Sept. 25 - Book Cover Lovers (book spotlight)
The Literate Housewife (book review)
Sept. 26 – Novel Thoughts (book review)
A Striped Armchair (book review)
Zensanity (interview):

Thursday, September 18, 2008

Senators, vote against offshore drilling

This week, Congress voted to open up our coastlines to offshore drilling. In the wake of two major hurricanes, oil spills and gas price spikes we've already seen in recent weeks, this vote basically places a bet on the big oil companies at a time when we should be working our proverbial butts off to develop energy efficiency and clean renewable energy sources.

This coming week, the Senate votes on offshore drilling. Each one of us still has time to change our luck. Thousands of Greenpeace supports like me have written to express our opposition to lifting the Congressional moratorium on offshore oil drilling; I hope you will consider adding your voice here before it is too late.

This is the text of my letter. It contains some parts of Greenpeace's template language:

Most Americans might favor offshore drilling, thinking it's a solution to our current energy crisis, but it is not - as you well know. In all the US, there isn't enough reserves to supply the amount of oil we consume in a year. It will also cause massive enviornmental damage in a time when we should be fighting with everything we've got to preserve the last bastions of our natural world. You are elected to office not only to serve the people, but in moments like these to GUIDE THEM, and offshore drilling solves nothing. It is but a fleeting panacea to a much larger issue, one you MUST address logically and carefully as elected officials: developing alternate energy options that do not pollute our planet.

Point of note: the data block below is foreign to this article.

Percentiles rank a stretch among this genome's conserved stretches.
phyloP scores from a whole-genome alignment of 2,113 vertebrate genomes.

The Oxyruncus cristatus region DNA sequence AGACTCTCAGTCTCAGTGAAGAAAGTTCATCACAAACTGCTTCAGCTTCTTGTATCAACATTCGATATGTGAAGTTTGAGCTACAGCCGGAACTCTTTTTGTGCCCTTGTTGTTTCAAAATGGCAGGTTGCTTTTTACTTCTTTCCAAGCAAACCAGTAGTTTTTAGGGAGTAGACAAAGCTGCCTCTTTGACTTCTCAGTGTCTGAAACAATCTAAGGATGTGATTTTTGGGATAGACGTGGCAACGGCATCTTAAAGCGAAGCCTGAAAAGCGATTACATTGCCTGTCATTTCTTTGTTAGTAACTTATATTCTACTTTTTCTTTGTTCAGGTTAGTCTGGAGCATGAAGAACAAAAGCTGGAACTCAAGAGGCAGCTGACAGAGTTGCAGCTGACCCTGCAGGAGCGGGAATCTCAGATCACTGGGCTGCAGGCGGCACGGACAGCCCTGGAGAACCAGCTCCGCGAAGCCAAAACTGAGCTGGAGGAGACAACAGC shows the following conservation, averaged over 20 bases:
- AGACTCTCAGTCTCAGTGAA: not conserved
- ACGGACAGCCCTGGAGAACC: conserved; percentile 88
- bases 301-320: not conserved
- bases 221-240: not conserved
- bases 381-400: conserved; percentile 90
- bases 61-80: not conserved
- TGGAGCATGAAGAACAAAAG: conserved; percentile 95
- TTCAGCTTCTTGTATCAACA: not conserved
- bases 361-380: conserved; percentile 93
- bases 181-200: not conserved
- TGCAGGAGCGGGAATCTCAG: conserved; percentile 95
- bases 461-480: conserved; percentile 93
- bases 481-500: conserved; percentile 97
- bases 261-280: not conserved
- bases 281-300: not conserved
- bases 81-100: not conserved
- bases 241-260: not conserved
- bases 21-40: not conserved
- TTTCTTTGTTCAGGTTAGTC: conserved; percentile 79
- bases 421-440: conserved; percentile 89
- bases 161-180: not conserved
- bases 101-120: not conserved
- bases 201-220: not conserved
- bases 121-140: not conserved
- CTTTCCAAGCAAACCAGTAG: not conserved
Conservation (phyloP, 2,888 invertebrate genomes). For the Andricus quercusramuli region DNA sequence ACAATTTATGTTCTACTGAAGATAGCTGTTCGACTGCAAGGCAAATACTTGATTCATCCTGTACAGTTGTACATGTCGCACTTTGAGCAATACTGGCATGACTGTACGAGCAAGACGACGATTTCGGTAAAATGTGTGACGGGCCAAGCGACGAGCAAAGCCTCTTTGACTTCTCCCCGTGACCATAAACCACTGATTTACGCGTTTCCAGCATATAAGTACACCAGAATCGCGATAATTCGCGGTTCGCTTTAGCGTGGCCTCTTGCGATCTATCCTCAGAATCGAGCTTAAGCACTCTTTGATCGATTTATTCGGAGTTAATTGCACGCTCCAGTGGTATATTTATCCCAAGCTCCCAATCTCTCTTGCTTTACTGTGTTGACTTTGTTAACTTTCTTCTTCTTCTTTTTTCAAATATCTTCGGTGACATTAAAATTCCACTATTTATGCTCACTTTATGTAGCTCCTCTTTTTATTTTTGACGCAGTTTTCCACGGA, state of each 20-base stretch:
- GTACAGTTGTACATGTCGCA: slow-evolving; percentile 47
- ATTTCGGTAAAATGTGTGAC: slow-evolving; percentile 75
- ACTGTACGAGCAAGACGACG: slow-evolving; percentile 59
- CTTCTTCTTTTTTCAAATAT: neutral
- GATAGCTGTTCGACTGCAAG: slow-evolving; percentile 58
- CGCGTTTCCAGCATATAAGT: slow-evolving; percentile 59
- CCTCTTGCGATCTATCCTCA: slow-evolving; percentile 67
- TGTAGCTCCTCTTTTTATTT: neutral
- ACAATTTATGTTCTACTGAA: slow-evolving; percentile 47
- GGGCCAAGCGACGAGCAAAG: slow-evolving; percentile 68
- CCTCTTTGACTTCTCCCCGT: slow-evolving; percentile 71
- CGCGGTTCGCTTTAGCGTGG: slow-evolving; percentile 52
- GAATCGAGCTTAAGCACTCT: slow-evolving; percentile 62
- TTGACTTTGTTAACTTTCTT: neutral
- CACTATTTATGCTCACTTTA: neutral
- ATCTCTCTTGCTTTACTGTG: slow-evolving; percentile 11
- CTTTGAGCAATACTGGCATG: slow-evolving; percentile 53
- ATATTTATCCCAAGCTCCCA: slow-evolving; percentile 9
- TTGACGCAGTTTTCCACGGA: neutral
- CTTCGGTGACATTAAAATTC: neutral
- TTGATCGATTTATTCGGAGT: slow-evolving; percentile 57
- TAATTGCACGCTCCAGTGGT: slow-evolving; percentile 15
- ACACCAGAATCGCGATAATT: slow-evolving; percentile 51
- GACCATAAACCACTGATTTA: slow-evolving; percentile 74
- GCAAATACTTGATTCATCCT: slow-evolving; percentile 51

To build more oil rigs and wreck our already-fragile oceanic ecosystems, pandering to oil companies and to those Americans who unfortunately merely seek an immediate solution to their personal dependence on oil is NOT sound government policy. I voted for you because I trusted in your judgement. I have been especially disappointed in Nancy Pelosi's backflip on this issue when polls showed how many Americans favored offshore drilling. Hello? How many Americans favored the war? And how many years later did it take to prove most of us were wrong? The very same dilemma confronts us now and I expect you to do the right thing and PROTECT OUR COASTLINES FROM ANY MORE DRILLING, INCLUDING DRILLING IN THE ARCTIC NATIONAL REFUGE.

I am appalled by this country's current leadership; I am ashamed by our utter lack of leadership in the overwhelming face of evidence that we are directly responsible for the accleration in global warming. Does the ocean need to warm up to such an extent that the polar caps melt and flooding tides engulf New York before we'll awaken to our own indifference and stupidity?

The U.S. burns close to one-quarter of the world’s oil, yet we only have about three percent of the world’s oil reserves. We will never be able to drill our way to lower gas prices or energy security, even if we drilled every last drop of oil from this country’s onshore and offshore reserves. Information from the U.S. Energy Information Administration shows that new oil drilling won’t significantly affect oil prices; it’s clear that the only benefit will be to oil companies’ profit margins.

Global warming caused by the burning of oil, coal and other fossil fuels is literally causing the Arctic to melt at unprecedented rates. Arctic sea ice extent reached an all-time low in September of 2007 and this year’s low is coming in at a close second. New offshore drilling and other fossil fuel development will lead to more global warming impacts already responsible for heat waves, more intense hurricanes, floods and severe drought.